It is not uncommon to blame ourselves for our pet’s death even if they died from natural causes. Grief brings about all kinds of painful thoughts of what we could have done or should have done to prevent their death. Our thoughts surface immediately and point the blame directly at us.
Our ego wants to control that which we have no control over especially when accidents happen. We punish ourselves relentlessly and run the fateful scenario through our minds for days, weeks, or longer. Each time the pain goes deeper like a dagger plunging into your heart.
You may experience physical symptoms, insomnia, and depression.
It is a challenging and difficult time that none of us want to endure.
To understand how to release ego we have to have a clear understanding of what ego is. There are many definitions in the psychological arena and in the spiritual sense but here is an example:
Your ego is often defined as whatever comes to your mind when you think of yourself
The psychological definition includes your ideas about yourself, your beliefs, ideologies, social affiliations, desires, fears, and much more.
The spiritual definition includes a veil of thought that separates you from who you really are.
You are more than your body, more than your beliefs, more than your image.
You are a mighty and powerful spiritual being capable of anything you set your intention on accomplishing.
We instinctively search for answers or judge our actions when a pet dies. We are their caretakers and it is our job to make sure they are healthy and safe at all times. When something tragic happens we make ourselves the focus of everything that we feel went wrong. We start the cycle of guilt and we regret everything we did or didn’t do on the day of the incident. Our anger, pain, or blame can also be directed at the veterinarian, our loved ones, or even the pet that died.
To determine if your ego is in control ask yourself these questions:
If the answer is no then you are not responsible for their death.
Even if you knew in the back of your mind that you shouldn’t have done what you did that is ego trying to stay in the driver’s seat of your thoughts.
You are a victim of unfortunate circumstances brought about by an unplanned series of events.
You spend your entire life caring for your pet. You have fed, bathed, clipped, medicated, hugged, loved, and snuggled with that pet and done everything in your power to give them a wonderful and loving home.
Ego is driving your guilt so it can stay in control of your life. When you release your ego, you release all the guilt associated with events that are unintentional.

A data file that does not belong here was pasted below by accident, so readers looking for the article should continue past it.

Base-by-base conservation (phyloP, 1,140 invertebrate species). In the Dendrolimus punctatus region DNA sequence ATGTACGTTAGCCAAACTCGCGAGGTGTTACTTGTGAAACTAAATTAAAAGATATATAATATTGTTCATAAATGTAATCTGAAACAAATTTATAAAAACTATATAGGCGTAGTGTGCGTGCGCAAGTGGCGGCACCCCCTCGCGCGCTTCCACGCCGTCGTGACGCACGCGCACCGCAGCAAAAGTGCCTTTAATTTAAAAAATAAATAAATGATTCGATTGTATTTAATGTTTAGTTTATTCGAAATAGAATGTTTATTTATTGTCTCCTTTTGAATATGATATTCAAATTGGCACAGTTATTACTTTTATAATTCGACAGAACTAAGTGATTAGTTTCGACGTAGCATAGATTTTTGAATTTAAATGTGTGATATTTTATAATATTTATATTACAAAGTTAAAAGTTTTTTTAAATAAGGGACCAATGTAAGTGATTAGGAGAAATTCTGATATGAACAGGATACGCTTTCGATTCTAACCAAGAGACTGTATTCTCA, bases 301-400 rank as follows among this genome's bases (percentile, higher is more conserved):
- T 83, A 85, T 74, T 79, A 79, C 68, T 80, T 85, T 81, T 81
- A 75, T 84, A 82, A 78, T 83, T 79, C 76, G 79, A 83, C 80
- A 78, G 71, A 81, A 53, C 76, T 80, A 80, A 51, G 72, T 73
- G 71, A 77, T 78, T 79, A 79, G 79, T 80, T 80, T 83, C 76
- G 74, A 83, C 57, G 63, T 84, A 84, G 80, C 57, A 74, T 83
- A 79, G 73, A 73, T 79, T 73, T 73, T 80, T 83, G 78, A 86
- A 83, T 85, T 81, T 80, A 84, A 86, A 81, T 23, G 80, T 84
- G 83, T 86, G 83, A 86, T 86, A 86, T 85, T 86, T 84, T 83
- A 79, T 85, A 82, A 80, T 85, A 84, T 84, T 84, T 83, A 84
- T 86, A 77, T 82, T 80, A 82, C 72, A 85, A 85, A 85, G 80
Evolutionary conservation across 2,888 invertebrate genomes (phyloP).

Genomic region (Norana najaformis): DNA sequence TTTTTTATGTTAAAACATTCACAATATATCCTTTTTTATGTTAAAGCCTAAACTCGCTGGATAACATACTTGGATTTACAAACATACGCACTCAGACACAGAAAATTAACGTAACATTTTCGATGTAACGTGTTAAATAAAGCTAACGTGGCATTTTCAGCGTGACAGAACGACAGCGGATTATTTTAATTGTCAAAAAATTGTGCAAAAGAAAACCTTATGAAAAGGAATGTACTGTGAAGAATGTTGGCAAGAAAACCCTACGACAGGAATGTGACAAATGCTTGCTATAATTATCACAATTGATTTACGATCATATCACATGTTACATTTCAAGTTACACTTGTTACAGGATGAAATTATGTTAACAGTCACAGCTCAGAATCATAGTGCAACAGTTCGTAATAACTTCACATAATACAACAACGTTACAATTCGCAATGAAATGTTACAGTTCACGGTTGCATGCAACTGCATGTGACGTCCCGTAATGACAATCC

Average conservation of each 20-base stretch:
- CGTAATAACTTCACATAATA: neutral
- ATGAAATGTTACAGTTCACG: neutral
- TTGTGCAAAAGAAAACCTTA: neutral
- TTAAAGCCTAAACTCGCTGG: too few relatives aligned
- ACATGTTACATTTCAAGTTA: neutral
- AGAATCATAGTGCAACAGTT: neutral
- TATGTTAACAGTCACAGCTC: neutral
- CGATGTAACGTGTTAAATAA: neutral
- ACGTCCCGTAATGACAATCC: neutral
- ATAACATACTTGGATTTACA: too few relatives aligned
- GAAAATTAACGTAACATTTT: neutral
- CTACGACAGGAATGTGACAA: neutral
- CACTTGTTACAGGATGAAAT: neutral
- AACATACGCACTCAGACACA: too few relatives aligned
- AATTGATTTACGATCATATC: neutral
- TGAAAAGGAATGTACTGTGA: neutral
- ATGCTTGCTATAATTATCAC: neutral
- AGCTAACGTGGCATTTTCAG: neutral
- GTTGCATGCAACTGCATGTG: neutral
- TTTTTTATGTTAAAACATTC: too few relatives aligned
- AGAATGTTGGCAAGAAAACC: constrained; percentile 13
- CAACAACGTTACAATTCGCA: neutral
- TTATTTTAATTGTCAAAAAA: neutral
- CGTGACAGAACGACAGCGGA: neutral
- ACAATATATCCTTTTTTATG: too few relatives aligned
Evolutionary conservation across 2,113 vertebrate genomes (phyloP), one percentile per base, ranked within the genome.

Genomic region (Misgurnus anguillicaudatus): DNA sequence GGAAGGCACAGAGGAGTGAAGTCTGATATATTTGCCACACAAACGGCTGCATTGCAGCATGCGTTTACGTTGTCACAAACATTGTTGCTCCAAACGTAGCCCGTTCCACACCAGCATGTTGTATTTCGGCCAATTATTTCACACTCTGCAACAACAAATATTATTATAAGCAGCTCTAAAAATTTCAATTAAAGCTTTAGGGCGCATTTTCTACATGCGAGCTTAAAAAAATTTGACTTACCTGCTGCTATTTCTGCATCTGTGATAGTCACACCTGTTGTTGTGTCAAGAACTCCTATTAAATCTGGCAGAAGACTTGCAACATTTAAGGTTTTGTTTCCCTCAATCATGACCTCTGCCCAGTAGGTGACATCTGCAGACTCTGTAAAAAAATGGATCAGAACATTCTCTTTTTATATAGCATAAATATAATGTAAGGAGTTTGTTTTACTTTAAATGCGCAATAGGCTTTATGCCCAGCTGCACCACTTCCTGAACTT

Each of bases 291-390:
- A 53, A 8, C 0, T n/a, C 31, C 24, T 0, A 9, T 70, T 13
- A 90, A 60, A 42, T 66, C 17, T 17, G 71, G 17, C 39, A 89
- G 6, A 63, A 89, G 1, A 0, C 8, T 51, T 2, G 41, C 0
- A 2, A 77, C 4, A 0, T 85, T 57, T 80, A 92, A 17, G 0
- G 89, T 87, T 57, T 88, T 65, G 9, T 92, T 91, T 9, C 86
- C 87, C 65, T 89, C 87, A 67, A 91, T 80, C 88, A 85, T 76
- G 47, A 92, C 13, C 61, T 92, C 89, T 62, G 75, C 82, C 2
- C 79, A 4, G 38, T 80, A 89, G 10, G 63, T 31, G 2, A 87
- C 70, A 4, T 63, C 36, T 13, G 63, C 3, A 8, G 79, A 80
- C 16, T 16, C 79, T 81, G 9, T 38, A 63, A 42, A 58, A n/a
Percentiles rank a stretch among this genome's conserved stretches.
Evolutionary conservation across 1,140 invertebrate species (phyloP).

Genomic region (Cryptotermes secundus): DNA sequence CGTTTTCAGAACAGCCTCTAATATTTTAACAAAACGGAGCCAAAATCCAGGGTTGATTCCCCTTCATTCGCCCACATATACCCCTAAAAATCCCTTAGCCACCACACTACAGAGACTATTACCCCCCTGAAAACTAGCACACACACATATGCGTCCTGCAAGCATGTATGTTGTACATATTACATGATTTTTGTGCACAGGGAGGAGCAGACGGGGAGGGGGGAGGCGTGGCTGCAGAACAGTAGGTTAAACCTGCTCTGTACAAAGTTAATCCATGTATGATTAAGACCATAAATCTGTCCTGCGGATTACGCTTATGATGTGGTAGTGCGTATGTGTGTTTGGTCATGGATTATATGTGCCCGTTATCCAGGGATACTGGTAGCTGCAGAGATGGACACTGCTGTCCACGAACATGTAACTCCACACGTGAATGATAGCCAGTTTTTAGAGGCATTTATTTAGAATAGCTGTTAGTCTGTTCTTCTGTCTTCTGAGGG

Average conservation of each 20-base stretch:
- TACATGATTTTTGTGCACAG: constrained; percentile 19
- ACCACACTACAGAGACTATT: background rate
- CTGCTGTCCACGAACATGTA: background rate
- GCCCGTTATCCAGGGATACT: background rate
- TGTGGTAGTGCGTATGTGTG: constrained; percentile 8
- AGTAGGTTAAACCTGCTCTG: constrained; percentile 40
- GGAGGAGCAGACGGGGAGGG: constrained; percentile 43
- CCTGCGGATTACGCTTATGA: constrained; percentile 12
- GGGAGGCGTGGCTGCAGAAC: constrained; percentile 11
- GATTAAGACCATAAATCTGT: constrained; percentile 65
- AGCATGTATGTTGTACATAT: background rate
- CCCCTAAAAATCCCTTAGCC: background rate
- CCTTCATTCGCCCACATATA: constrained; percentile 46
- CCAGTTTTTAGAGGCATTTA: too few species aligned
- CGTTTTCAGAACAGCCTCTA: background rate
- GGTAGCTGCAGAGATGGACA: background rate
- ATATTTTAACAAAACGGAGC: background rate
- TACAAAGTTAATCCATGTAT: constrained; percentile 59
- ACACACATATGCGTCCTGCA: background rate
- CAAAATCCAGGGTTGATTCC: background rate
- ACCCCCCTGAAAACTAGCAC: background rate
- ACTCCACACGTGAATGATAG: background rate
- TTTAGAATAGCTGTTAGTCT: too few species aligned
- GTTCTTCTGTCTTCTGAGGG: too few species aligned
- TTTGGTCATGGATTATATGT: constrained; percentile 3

You never intended to harm your pet nor did you wake up that day and decide to unlatch the gate which they escaped from.
You didn’t place them in front of the vehicle that hit them, nor did you place the poison/toxin in their mouth to ingest.
The more appropriate expression of your feelings may sound like this:
When you place the blame on yourself you place yourself in a state of eternal punishment and nothing will convince you that you are not guilty.
This endless circle of blame envelopes every thought and paralyzes your happiness.
You continually feel bad about the incident and the circle of devastation continues.
You can start by saying these three simple words:
“I forgive myself.”
Feeling guilty does not serve you or your departed pet.
Positive affirmations allow you to shift your perspective and begin the journey into healing.
Say them often and say them out loud.
Be patient. It takes time to work through grief.
Post little notes around your home or in your car.
If you aren’t ready to say these words out loud, ‘I am not guilty for the death of my pet,’ then it may be time to seek professional help from a certified grief counselor.
Be gentle with yourself.
If an accident happened you are a victim of unfortunate circumstances
You suffered a loss
You deserve love
After conducting thousands of afterlife sessions with departed pets not one time has a pet told me that their human caretaker was responsible for their death. Nor have they said their life was ended too soon. The majority of pets say they were ready to go sooner than later as we tend to keep them here longer for our own sake.
Our self-punishment is completely unnecessary and only fuels our ego to continue to torture our soul.
You are a wonderful, caring, loving pet parent and your pet loves you and knows you would never harm them.
Start your journey into healing now…Say these words, “I forgive myself…and set myself free.”
I read every post and appreciate the time you take to share your experience with me.
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With love and light,